The basic answer is if you want to increase acidity (lower pH), add sulfur. If you want to reduce acidity (increase pH), add lime. Your local hardware store will sell soil amendments, and the bags will show you approximately how much you need, but it’s relatively cheap and easy. A 30lb bag of lime that costs $15, for example, will cover up to 5,000 square feet.
Step by Step Guide
In order to properly install your new lawn, you’ll need a few important tools: a rototiller, which you can rent, borrow, or buy; a wide metal rake; and a knife for cutting. Any knife will do as long as it’s big and sharp.
Step 1: Add Topsoil
You should ideally put a six-inch layer of new topsoil over your existing soil. Topsoil has organic matter (hence why it’s darker) and nutrients that help the grass grow greener and heartier, reducing your need to use fertilizers later on. New loose topsoil will also allow air and water to permeate, helping with drainage issues.
Pro-tip: You can mix high-quality topsoil with organic compost to create the perfect nutrient-rich environment for new sod.
Step 2: Add fertilizer
If you did a soil test kit, you should know exactly what fertilizer you need to balance the pH of your lawn. Use a broadcast spreader to get even coverage. If you don’t have a broadcast spreader, you can do it by hand– but you need quality gloves.
Step 3: Till & Rake
You can get a good but small rototiller for under $150. You can also borrow one from your neighbor or rent from your local hardware store. Whatever you decide, make sure to till about four inches of topsoil, which mixes the fertilizer and compost and further loosens the soil, again helping with water drainage and establishment of roots. No need for overkill (or over-till) here. Just do one or two passes over the entire yard.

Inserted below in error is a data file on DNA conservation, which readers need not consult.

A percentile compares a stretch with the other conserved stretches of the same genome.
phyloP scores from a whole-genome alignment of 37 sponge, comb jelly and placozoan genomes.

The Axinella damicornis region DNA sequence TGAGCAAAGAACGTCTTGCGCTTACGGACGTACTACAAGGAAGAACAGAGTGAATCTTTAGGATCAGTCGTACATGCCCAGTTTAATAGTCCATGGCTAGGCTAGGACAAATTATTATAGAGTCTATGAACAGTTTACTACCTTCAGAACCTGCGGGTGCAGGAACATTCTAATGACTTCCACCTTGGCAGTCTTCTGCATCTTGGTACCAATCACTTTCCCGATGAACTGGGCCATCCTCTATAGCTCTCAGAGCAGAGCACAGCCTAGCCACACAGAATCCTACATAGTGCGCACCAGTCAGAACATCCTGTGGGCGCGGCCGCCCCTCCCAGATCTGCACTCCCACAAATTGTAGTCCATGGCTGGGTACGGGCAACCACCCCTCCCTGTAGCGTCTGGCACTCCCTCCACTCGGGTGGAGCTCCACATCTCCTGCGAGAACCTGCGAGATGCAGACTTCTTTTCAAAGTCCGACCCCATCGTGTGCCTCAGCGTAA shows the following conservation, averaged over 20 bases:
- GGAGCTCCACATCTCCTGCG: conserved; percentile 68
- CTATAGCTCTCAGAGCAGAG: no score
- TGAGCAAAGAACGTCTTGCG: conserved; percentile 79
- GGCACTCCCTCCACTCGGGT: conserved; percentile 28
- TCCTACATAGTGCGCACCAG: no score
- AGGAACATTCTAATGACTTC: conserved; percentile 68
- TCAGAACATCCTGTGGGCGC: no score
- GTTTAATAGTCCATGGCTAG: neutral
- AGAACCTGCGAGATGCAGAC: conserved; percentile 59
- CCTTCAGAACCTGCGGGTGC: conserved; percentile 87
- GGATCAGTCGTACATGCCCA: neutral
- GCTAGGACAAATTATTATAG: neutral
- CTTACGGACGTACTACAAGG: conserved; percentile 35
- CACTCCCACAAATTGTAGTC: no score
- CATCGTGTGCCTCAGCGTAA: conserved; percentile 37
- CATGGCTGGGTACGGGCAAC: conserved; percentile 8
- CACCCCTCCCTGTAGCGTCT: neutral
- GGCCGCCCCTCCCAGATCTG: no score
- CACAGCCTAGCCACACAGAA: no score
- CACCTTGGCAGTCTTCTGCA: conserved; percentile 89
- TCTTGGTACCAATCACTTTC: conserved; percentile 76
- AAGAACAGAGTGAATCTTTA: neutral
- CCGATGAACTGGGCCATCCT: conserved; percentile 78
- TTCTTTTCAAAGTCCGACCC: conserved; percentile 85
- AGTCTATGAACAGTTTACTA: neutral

Use a wide metal rake to smooth the area, breaking up any chunks of soil, then water the entire area. Watering before you sod helps the grass attach properly. Don’t soak the ground or make it muddy.
Step 4: Lay Down the Sod
Start at one side of the yard, usually along one long edge, and unroll the sod piece by piece. Don’t overlap the ends, but keep them pressed up against adjacent strips to avoid weeds popping up. For your next row, stagger the sod in a brick-like pattern, like so:
Use your knife to cut where necessary around obstacles or at the ends of your yard.
When you’re all done, ideally you’d go get a sod roller, which is a big heavy barrel-like thing that rolls along the sod to help it make contact with the soil and form roots. Don’t tell anyone but I didn’t have one, so I just slowly and carefully walked my lawn, focusing especially on ensuring the seams in the sod were pressed together and gently pressed into the ground.
Step 5: Water, Water, Water
Just as with grass seed, I can’t possibly overemphasize how important it is to water new sod. You should water every day for at least a week and then less and less over time until you’re on a normal watering schedule for your area.
Laying sod is easy. The hard part is the prep. Getting that right is what will lead to a healthy and long-living lush lawn, and that’s why I wrote this guide. If you have any suggestions or questions, let me know in the comments. If this article helped you, please share it. After you’ve finished, what’s next? I wrote an entire guide on when it’s time to mow your lawn, so go ahead and check that out once you’ve finished laying your lush new lawn.